Story characters often set out on a journey. Like many in Scottish folktales, they announce their departure. “Mother! Bake me a bannock and roast me a collop. I’m off to seek my fortune!” As Dick Whittington, Red Riding Hood or the Three Little Pigs they have a task, a goal to accomplish, in the hope of a better life. Even nursery rhymes set us up for the road.
I had a friend, a people – watcher, and on sunny Saturdays, as we sat on the beach together, we would make up stories about people as they passed by, based on the way they walked.
Often I do the same myself when people catch my eye This man was walking away after throwing keys into the Seine. I saw them, flung from his hand, and curve in the air. The back story (now a fad, thanks to a TV program) is that lovers have their names inscribed on a padlock. They lock it onto a bridge and throw the keys in the river as a symbol of their eternal love. ( My brother tells me that they’ve had to cut all the padlocks off one particular bridge in Scotland – the weight of so many was endangering the safety of the structure … so much for the stereotype of dour Scots!)
Yet, here in Paris, he was on his own. Where was his partner? And he was plodding along, not strolling. Had they argued? Was he going to catch up with them. When you love someone, you can pick them out in a crowd by the way they walk …There must be another story here. What do you think?
Everyone walks differently. Actors know this. They can alter their body shape to add to their role. As a storyteller, I tend to gloss over the way a character walks in a story.
Let me see … age would have to be a factor, as well as …
what’s on their feet.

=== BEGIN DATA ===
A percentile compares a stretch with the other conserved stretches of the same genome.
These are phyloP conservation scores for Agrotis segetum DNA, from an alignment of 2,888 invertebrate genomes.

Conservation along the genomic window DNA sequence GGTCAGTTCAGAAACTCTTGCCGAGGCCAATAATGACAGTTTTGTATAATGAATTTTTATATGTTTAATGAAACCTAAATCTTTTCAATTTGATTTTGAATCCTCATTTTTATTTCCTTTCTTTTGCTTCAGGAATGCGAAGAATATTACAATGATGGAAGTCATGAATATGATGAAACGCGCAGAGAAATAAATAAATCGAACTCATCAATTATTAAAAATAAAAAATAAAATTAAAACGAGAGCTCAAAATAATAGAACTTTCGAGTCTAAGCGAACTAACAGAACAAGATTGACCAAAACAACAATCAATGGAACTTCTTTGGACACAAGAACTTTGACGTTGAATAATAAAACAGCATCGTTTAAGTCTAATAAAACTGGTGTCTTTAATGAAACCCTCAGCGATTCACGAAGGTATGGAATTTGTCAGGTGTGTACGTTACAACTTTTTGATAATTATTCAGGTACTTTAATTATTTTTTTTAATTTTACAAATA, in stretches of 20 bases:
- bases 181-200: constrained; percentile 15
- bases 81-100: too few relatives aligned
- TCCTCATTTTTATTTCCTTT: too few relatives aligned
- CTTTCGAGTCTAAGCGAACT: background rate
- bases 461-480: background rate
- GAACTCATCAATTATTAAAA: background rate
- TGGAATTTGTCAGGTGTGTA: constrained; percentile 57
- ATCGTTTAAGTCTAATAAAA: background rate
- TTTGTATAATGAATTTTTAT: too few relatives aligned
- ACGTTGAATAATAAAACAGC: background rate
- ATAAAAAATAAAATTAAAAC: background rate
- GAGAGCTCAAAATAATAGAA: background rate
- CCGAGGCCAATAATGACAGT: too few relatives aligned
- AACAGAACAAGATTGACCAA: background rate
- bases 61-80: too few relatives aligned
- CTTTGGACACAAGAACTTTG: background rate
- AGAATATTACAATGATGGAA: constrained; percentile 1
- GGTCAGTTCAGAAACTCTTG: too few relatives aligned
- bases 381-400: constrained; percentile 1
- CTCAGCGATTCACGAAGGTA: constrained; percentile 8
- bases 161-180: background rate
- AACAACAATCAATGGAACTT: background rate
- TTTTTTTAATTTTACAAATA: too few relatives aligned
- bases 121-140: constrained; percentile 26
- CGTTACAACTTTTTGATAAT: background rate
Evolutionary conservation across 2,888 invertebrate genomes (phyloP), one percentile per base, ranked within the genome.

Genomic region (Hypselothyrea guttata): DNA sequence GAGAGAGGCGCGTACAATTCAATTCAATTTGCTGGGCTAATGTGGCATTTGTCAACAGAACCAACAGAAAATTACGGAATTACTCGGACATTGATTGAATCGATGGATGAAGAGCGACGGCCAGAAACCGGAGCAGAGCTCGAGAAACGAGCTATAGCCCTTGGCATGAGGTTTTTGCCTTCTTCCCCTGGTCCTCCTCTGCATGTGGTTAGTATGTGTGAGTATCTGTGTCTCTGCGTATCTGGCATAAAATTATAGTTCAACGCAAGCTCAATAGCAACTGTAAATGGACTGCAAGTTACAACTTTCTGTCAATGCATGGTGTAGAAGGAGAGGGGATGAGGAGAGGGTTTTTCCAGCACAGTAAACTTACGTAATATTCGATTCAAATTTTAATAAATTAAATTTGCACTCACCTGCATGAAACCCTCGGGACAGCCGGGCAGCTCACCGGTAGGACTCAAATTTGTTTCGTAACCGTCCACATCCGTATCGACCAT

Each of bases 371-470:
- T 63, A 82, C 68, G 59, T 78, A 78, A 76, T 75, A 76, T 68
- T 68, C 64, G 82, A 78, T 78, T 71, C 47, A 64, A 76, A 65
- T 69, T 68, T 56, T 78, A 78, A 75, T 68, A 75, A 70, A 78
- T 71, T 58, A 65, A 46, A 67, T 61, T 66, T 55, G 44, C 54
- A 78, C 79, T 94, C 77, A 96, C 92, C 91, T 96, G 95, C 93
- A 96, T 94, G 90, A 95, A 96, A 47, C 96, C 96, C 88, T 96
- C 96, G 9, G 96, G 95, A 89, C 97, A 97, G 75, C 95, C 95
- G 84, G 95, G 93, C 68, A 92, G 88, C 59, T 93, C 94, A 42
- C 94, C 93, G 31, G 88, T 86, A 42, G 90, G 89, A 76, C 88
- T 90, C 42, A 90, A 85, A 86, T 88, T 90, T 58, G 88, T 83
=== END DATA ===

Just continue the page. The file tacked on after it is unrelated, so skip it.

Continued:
or the ground underfoot could be tricky.
Even the time of day can influence the way we walk our walk. When there’s no rush and you can stroll, saunter and enjoy the scenery.
I have loved the freedom of walking since I was small. In this amazing world of ours, I am so glad I have feet and legs. Yes. Wings might have been handy. But to get from one place to the next you just step out putting one foot in front of the other, slowly, faster, softly, nimbly, steadily, appreciatively … and the world moves on as it does.
Once long ago, Nasreddin Hodja was working in his garden and a passer-by asked him, “How long will it take me to get to the next village following this road?” The Hodja didn’t answer. The stranger repeated the question but the Hodja just looked him up and down, a couple of times, and went back to his work. The man shrugged his shoulders, turned away, and continued walking. When he had gone a little way, the Hodja shouted after him, “You’ll get there in about two hours!” The man stopped in his tracks, turned and yelled back,“Why didn’t you say that before?” To which the Hodja replied “I couldn’t tell you how long it would take, until I’d seen the way you walked.” (Adapted)
PS. The last five posts have featured a Hodja story – one more to go in my set of seven!
Source for walking tale: Özdemir, Nebi The Philosopher’s Philosopher Nasreddin Hodja. Trans: M. Angela Roome. Ankara: Ministry of Culture and Tourism, 2011. Philosopher’s Philosopher: Nasreddin Hoja
All other text and photos by Meg
Story Twigs the Imagination! by Meg Philp is licensed under a Creative Commons Attribution-Non Commercial-ShareAlike 4.0 International License